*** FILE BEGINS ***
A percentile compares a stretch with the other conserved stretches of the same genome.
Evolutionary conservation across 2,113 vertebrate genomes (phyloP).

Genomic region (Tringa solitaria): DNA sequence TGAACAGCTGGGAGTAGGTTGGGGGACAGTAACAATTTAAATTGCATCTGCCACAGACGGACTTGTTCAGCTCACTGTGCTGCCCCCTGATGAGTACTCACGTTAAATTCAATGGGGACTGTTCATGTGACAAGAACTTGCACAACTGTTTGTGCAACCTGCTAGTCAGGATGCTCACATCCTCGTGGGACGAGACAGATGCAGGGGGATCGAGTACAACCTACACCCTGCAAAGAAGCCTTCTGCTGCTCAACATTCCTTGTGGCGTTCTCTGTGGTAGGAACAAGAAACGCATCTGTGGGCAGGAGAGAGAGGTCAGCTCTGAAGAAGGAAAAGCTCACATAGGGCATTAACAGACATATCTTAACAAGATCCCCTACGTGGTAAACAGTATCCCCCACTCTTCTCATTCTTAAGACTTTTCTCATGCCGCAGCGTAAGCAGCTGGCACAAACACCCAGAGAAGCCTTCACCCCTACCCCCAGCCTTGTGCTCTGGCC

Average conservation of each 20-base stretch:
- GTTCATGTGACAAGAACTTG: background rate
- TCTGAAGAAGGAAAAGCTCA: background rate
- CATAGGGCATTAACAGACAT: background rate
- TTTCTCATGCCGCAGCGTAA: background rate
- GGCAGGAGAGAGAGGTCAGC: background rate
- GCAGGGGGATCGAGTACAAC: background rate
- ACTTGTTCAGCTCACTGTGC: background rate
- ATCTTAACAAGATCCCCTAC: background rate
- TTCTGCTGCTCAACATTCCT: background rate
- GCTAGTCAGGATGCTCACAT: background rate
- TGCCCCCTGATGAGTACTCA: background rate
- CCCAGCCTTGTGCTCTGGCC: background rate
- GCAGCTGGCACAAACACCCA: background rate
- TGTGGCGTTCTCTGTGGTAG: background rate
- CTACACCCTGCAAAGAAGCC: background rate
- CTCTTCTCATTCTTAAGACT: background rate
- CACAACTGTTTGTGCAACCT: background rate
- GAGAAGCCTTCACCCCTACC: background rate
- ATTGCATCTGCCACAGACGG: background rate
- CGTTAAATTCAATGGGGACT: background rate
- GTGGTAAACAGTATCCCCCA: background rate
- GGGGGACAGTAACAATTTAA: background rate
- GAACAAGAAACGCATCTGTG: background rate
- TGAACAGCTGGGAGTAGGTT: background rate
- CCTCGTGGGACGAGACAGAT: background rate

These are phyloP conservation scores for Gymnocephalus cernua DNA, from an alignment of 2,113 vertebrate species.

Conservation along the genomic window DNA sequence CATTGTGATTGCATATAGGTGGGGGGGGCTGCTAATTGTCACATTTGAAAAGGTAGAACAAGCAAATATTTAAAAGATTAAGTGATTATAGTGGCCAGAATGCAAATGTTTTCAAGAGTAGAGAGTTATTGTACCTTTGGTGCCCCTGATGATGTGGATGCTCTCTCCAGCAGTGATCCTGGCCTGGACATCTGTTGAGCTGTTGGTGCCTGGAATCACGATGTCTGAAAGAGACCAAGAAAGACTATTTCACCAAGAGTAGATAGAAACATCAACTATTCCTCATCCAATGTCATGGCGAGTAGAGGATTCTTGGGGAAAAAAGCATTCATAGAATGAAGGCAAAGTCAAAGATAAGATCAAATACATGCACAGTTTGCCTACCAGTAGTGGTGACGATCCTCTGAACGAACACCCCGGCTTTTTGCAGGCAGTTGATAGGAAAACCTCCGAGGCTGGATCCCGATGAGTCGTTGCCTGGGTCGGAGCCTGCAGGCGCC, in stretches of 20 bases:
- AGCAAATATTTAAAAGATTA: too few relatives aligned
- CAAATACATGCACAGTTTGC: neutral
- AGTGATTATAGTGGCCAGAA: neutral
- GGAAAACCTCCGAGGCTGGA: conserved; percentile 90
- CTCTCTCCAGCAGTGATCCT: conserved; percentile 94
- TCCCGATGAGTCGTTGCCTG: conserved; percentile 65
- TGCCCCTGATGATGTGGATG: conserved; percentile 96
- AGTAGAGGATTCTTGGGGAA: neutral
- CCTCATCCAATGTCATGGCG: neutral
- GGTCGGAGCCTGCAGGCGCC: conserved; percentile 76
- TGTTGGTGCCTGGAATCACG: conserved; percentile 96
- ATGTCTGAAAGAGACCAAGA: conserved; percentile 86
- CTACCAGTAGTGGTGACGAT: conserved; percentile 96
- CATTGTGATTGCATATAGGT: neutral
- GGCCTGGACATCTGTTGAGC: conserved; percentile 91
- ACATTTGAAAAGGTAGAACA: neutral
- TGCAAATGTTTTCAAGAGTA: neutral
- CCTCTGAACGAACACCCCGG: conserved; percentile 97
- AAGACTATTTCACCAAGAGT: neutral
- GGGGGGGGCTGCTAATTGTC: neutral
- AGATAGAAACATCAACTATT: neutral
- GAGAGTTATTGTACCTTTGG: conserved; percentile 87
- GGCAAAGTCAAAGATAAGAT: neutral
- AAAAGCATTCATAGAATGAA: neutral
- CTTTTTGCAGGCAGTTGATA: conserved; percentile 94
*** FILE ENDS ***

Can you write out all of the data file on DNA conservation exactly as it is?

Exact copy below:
A percentile compares a stretch with the other conserved stretches of the same genome.
Evolutionary conservation across 2,113 vertebrate genomes (phyloP).

Genomic region (Tringa solitaria): DNA sequence TGAACAGCTGGGAGTAGGTTGGGGGACAGTAACAATTTAAATTGCATCTGCCACAGACGGACTTGTTCAGCTCACTGTGCTGCCCCCTGATGAGTACTCACGTTAAATTCAATGGGGACTGTTCATGTGACAAGAACTTGCACAACTGTTTGTGCAACCTGCTAGTCAGGATGCTCACATCCTCGTGGGACGAGACAGATGCAGGGGGATCGAGTACAACCTACACCCTGCAAAGAAGCCTTCTGCTGCTCAACATTCCTTGTGGCGTTCTCTGTGGTAGGAACAAGAAACGCATCTGTGGGCAGGAGAGAGAGGTCAGCTCTGAAGAAGGAAAAGCTCACATAGGGCATTAACAGACATATCTTAACAAGATCCCCTACGTGGTAAACAGTATCCCCCACTCTTCTCATTCTTAAGACTTTTCTCATGCCGCAGCGTAAGCAGCTGGCACAAACACCCAGAGAAGCCTTCACCCCTACCCCCAGCCTTGTGCTCTGGCC

Average conservation of each 20-base stretch:
- GTTCATGTGACAAGAACTTG: background rate
- TCTGAAGAAGGAAAAGCTCA: background rate
- CATAGGGCATTAACAGACAT: background rate
- TTTCTCATGCCGCAGCGTAA: background rate
- GGCAGGAGAGAGAGGTCAGC: background rate
- GCAGGGGGATCGAGTACAAC: background rate
- ACTTGTTCAGCTCACTGTGC: background rate
- ATCTTAACAAGATCCCCTAC: background rate
- TTCTGCTGCTCAACATTCCT: background rate
- GCTAGTCAGGATGCTCACAT: background rate
- TGCCCCCTGATGAGTACTCA: background rate
- CCCAGCCTTGTGCTCTGGCC: background rate
- GCAGCTGGCACAAACACCCA: background rate
- TGTGGCGTTCTCTGTGGTAG: background rate
- CTACACCCTGCAAAGAAGCC: background rate
- CTCTTCTCATTCTTAAGACT: background rate
- CACAACTGTTTGTGCAACCT: background rate
- GAGAAGCCTTCACCCCTACC: background rate
- ATTGCATCTGCCACAGACGG: background rate
- CGTTAAATTCAATGGGGACT: background rate
- GTGGTAAACAGTATCCCCCA: background rate
- GGGGGACAGTAACAATTTAA: background rate
- GAACAAGAAACGCATCTGTG: background rate
- TGAACAGCTGGGAGTAGGTT: background rate
- CCTCGTGGGACGAGACAGAT: background rate

These are phyloP conservation scores for Gymnocephalus cernua DNA, from an alignment of 2,113 vertebrate species.

Conservation along the genomic window DNA sequence CATTGTGATTGCATATAGGTGGGGGGGGCTGCTAATTGTCACATTTGAAAAGGTAGAACAAGCAAATATTTAAAAGATTAAGTGATTATAGTGGCCAGAATGCAAATGTTTTCAAGAGTAGAGAGTTATTGTACCTTTGGTGCCCCTGATGATGTGGATGCTCTCTCCAGCAGTGATCCTGGCCTGGACATCTGTTGAGCTGTTGGTGCCTGGAATCACGATGTCTGAAAGAGACCAAGAAAGACTATTTCACCAAGAGTAGATAGAAACATCAACTATTCCTCATCCAATGTCATGGCGAGTAGAGGATTCTTGGGGAAAAAAGCATTCATAGAATGAAGGCAAAGTCAAAGATAAGATCAAATACATGCACAGTTTGCCTACCAGTAGTGGTGACGATCCTCTGAACGAACACCCCGGCTTTTTGCAGGCAGTTGATAGGAAAACCTCCGAGGCTGGATCCCGATGAGTCGTTGCCTGGGTCGGAGCCTGCAGGCGCC, in stretches of 20 bases:
- AGCAAATATTTAAAAGATTA: too few relatives aligned
- CAAATACATGCACAGTTTGC: neutral
- AGTGATTATAGTGGCCAGAA: neutral
- GGAAAACCTCCGAGGCTGGA: conserved; percentile 90
- CTCTCTCCAGCAGTGATCCT: conserved; percentile 94
- TCCCGATGAGTCGTTGCCTG: conserved; percentile 65
- TGCCCCTGATGATGTGGATG: conserved; percentile 96
- AGTAGAGGATTCTTGGGGAA: neutral
- CCTCATCCAATGTCATGGCG: neutral
- GGTCGGAGCCTGCAGGCGCC: conserved; percentile 76
- TGTTGGTGCCTGGAATCACG: conserved; percentile 96
- ATGTCTGAAAGAGACCAAGA: conserved; percentile 86
- CTACCAGTAGTGGTGACGAT: conserved; percentile 96
- CATTGTGATTGCATATAGGT: neutral
- GGCCTGGACATCTGTTGAGC: conserved; percentile 91
- ACATTTGAAAAGGTAGAACA: neutral
- TGCAAATGTTTTCAAGAGTA: neutral
- CCTCTGAACGAACACCCCGG: conserved; percentile 97
- AAGACTATTTCACCAAGAGT: neutral
- GGGGGGGGCTGCTAATTGTC: neutral
- AGATAGAAACATCAACTATT: neutral
- GAGAGTTATTGTACCTTTGG: conserved; percentile 87
- GGCAAAGTCAAAGATAAGAT: neutral
- AAAAGCATTCATAGAATGAA: neutral
- CTTTTTGCAGGCAGTTGATA: conserved; percentile 94